Applications were made and after numerous trips by local water offi cials to Washington, D.C. and Denver Colorado (regional headquarters for the Bureau of Reclamation), in excess of $13 million in grants and loans were secured from the federal government.
Though the Moosa Plant would take care of the I-15 Corridor wastewater treatment needs for many years to come, there were growing concerns about high ground water and the need for a wastewater treatment system for the Valley Center Central Valley area and, by the end of the 1970's, options were being explored by the VCMWD as to how to solve that issue.
1955 Water System Master Plan
With the formation process complete, the fl edgling District focused on the formidable task of constructing the facilities needed to actually deliver water. The District's fi rst Water System Master plan, which was funded by the voter approved $1.6 million bond issue in 1956, called for the construction of three connections to the San Diego County Water Authority's First Aqueduct, 47 miles of pipe (6” to 18” in diameter), fi ve pumping stations, and three reservoirs totaling 3.0 million gallons of water storage.
Today, 50 years later, the District has 283 miles of pipe, 7 aqueduct connections, 26 pumping stations with 96 pumping units, and 41 covered reservoirs with 135,000 million gallons of water storage. In addition to the water system, the District now owns and operates two wastewater treatment plants and 46 miles of sewer collection lines; facilities which were never considered or envisioned in 1955. It's been a busy 50 years!
By the early 1980's much of the water storage, pumping, and transmission system which serves Valley Center today was completed or near completion. Wastewater treatment for the Central Valley Area of Valley Center took the forefront and would lead to a very controversial period for the District, its Board and staff.
Efforts to secure outside funding for the Central Valley sewer system, which had its genesis in the mid to late 1970's, proved to be successful. By the mid 1980's, the District secured initial approval of grant funds and started planning and designing a low pressure sewer collection system, or STEP system to serve the 5,000 acre Central Valley Service Area. However, by the late 1980's, growing local concern over growth impacts from a sewer system led to a voter referendum in 1988. As a result, the District lost the sewer grant, and a spending limitation ordinance was imposed by the voters.
Due to the effects of a long-term local and statewide drought, which started in 1984, the District experienced what would be its record water deliveries in excess of 52,535 acre feet in Fiscal Year 1989-1990
A year later, also due to the effects of the statewide drought, the District faced cutbacks of up to 50% in early 1991. However, “Miracle March Rains” increased statewide water supplies and consumption reductions settled out at 30%. District used individual customer allocations and severe over-use penalties to achieve a 27% reduction in water use.
Because of the drought, growers were forced to abandon or stump significant portions of their groves. This, in combination with the loss of the Metropolitan Water District's Agricultural discount, caused a signifi cant decline in water deliveries through the mid-1990's.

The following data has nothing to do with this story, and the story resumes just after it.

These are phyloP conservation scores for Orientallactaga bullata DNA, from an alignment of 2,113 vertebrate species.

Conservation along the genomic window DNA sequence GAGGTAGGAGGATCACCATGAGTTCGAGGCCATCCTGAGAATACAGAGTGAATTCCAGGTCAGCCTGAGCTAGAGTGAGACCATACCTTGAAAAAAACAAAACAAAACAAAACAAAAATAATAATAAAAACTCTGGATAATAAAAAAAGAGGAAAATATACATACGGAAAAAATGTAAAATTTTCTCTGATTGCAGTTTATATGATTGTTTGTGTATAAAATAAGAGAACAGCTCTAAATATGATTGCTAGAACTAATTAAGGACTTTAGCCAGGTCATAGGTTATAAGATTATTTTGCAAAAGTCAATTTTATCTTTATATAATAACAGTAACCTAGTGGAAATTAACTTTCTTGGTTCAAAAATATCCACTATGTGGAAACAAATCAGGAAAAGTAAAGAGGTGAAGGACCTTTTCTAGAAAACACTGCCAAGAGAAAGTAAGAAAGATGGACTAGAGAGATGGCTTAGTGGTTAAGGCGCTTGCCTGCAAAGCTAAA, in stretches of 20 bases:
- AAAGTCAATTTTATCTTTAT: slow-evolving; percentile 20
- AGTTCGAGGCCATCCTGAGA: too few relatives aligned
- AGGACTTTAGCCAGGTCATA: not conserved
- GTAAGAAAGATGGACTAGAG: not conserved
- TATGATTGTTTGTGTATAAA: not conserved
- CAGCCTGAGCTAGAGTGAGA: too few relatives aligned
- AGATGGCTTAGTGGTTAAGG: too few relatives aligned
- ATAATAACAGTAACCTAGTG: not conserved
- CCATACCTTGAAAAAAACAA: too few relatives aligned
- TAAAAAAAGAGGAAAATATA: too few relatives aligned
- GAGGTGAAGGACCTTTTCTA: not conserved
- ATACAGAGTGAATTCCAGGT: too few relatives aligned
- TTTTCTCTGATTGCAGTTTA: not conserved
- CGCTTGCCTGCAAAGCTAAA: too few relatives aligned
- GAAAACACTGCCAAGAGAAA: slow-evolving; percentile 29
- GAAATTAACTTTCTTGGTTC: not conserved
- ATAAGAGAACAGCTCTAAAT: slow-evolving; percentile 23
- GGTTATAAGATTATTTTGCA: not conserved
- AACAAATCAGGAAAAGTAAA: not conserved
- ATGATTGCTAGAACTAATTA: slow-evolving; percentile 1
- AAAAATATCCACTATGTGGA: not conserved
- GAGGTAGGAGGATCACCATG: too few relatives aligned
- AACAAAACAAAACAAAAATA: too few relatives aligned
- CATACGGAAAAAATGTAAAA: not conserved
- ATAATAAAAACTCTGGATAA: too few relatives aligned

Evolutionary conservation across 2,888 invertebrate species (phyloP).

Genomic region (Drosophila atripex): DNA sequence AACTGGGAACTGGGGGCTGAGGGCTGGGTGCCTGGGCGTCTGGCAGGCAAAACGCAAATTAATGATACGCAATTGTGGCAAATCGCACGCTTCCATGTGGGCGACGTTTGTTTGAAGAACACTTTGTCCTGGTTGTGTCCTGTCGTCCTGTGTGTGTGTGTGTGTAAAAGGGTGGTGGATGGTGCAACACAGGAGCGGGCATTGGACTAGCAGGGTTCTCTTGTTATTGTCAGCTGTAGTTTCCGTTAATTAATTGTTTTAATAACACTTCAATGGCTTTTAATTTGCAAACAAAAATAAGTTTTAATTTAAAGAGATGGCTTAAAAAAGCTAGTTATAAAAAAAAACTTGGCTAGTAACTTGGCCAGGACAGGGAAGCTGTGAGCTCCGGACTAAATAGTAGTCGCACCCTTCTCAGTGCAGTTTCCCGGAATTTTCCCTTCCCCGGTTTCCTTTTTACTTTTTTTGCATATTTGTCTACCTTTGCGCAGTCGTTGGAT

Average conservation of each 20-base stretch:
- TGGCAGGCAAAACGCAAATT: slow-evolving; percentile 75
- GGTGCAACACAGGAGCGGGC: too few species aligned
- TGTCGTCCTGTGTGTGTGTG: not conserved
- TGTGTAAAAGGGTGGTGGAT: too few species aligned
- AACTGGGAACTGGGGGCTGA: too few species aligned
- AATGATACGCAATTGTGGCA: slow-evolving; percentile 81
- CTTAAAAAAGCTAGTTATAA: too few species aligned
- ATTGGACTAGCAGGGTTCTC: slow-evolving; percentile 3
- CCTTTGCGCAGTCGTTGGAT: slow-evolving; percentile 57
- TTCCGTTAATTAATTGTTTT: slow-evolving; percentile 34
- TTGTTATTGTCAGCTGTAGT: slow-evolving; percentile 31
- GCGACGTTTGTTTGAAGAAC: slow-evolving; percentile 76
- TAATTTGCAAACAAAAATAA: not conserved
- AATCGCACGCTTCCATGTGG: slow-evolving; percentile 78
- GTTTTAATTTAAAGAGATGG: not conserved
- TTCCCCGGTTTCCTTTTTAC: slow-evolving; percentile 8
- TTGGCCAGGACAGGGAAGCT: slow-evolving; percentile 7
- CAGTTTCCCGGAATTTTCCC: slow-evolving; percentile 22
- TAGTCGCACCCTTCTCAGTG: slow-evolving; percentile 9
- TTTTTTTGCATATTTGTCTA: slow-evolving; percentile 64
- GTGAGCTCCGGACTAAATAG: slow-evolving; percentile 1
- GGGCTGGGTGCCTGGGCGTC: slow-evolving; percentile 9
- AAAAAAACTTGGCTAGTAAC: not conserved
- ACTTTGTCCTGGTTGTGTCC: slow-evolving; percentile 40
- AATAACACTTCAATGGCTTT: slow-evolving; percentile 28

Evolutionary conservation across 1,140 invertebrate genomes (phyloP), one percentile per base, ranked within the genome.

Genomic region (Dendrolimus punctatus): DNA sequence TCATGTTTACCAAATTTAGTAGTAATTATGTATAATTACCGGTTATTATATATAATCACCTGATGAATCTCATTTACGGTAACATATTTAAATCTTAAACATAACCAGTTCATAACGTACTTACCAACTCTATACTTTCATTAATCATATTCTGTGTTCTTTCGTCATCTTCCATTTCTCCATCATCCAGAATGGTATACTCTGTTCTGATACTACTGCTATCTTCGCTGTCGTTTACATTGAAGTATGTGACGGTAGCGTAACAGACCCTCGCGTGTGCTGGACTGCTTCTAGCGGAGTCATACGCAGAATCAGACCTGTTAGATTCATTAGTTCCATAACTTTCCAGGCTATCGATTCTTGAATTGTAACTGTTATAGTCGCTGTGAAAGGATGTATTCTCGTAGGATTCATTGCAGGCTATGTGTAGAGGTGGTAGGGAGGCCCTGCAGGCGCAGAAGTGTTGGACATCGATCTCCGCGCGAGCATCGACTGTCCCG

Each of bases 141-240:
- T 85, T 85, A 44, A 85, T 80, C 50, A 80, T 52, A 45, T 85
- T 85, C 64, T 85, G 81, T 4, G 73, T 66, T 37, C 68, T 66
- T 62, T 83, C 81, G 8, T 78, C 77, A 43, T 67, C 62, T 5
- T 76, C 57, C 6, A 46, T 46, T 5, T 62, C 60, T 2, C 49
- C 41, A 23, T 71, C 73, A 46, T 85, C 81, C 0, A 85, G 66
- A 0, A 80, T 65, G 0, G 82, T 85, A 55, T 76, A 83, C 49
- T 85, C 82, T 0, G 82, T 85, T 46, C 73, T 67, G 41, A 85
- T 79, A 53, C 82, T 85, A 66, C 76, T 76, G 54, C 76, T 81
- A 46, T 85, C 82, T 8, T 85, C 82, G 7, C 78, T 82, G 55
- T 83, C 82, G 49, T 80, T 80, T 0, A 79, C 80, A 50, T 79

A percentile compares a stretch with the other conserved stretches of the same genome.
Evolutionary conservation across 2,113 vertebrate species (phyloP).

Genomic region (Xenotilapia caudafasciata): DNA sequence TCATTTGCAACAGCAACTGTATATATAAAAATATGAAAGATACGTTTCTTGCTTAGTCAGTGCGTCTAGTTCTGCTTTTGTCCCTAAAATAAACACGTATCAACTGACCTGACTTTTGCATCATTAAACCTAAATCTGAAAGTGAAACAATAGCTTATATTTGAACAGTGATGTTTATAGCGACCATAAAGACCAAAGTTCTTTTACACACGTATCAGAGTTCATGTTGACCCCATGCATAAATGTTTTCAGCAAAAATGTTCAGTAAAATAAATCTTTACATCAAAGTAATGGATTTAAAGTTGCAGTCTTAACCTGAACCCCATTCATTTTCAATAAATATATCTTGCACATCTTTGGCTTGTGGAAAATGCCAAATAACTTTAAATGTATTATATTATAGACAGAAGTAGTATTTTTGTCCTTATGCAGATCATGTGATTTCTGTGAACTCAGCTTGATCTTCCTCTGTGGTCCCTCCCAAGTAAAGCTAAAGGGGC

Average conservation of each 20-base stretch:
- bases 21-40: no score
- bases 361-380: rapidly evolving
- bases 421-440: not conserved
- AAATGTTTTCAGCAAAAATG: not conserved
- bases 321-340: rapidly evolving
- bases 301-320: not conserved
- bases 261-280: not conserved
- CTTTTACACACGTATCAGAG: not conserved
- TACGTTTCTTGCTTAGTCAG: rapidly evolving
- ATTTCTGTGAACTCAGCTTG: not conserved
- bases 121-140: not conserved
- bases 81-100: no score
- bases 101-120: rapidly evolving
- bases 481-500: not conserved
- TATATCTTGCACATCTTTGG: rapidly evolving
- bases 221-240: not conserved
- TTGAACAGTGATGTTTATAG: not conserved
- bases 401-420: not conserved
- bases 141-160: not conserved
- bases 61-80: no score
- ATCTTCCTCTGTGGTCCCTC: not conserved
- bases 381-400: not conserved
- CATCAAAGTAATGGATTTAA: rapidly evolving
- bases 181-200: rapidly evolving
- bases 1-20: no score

However, by 1994, VCMWD, with other agricultural agencies and farming interests, petitioned and were successful in getting MWD to re-institute the agricultural water pricing discount. With the return of normal supplies, re-institution of agricultural water pricing, and the recovery of stumped or abandoned groves resulted in an upward trend in water deliveries.
On the wastewater front, VCMWD also became involved in a County of San Diego sponsored Sewer System Assessment District to construct the Central Valley Sewer System, which was ultimately unsuccessful and abandoned in 1997, due to affordability issues.
Rapid residential development and a sustained agricultural economy have posed many challenges for the District. For the first four years of the new century, there has been a steady stream of private water and waste water development projects, as well as $2 to $3 million a year in District initiated capital improvement and replacement projects. A recent update of the Water System Master Plan indicated that in 2002 dollars, there is a total of $65 million in capital facility replacements and improvements to accomplish over the next 15 to 20 years.
In addition to the District's initiated projects, there are also 71 private development efforts underway in our service area which will add 1,400 new customers to our system, four of which involve on-site wastewater treatment and reclamation facilities.
At this time, we are rapidly approaching 9,000 active service connections, and our District is the San Diego County Water Authority's second largest water customer, second only to the City of San Diego.
Much effort is spent in maintaining appropriate water rate charges for our agricultural customer base as 85% of our water deliveries sustain avocado, citrus, fl ower nurseries and livestock operations. Not only is it an important segment to the local and regional economy, but agriculture is important to making Valley Center a special place.
As in the past, the Board and staff of the Valley Center Municipal Water District face many challenges today, and in the future:
Valley Center Municipal Water District is a public agency governed by a five-member Board of Directors. Board meetings are open to the public and are held on the first and third Monday of each month at 2:00 p.m.
Valley Center Municipal Water District Board of Directors Gary A Broomell, President Robert A. Polito, Vice President Merle J. Aleshire, Director Charles W. Stone, Jr., Director Randy D. Haskell, Director
Mission Statement of the Mission Statement of the Valley Center Municipal Water District “Our mission is to ensure customer satisfaction through quality service at the lowest possible cost.”
Valley Center Municipal Water District 29300 Valley Center Road P.O. Box 67 Valley Center, CA 92082 Phone (760) 735-4500Fax (760) 749-6478 email: email@example.com web: www.vcmwd.org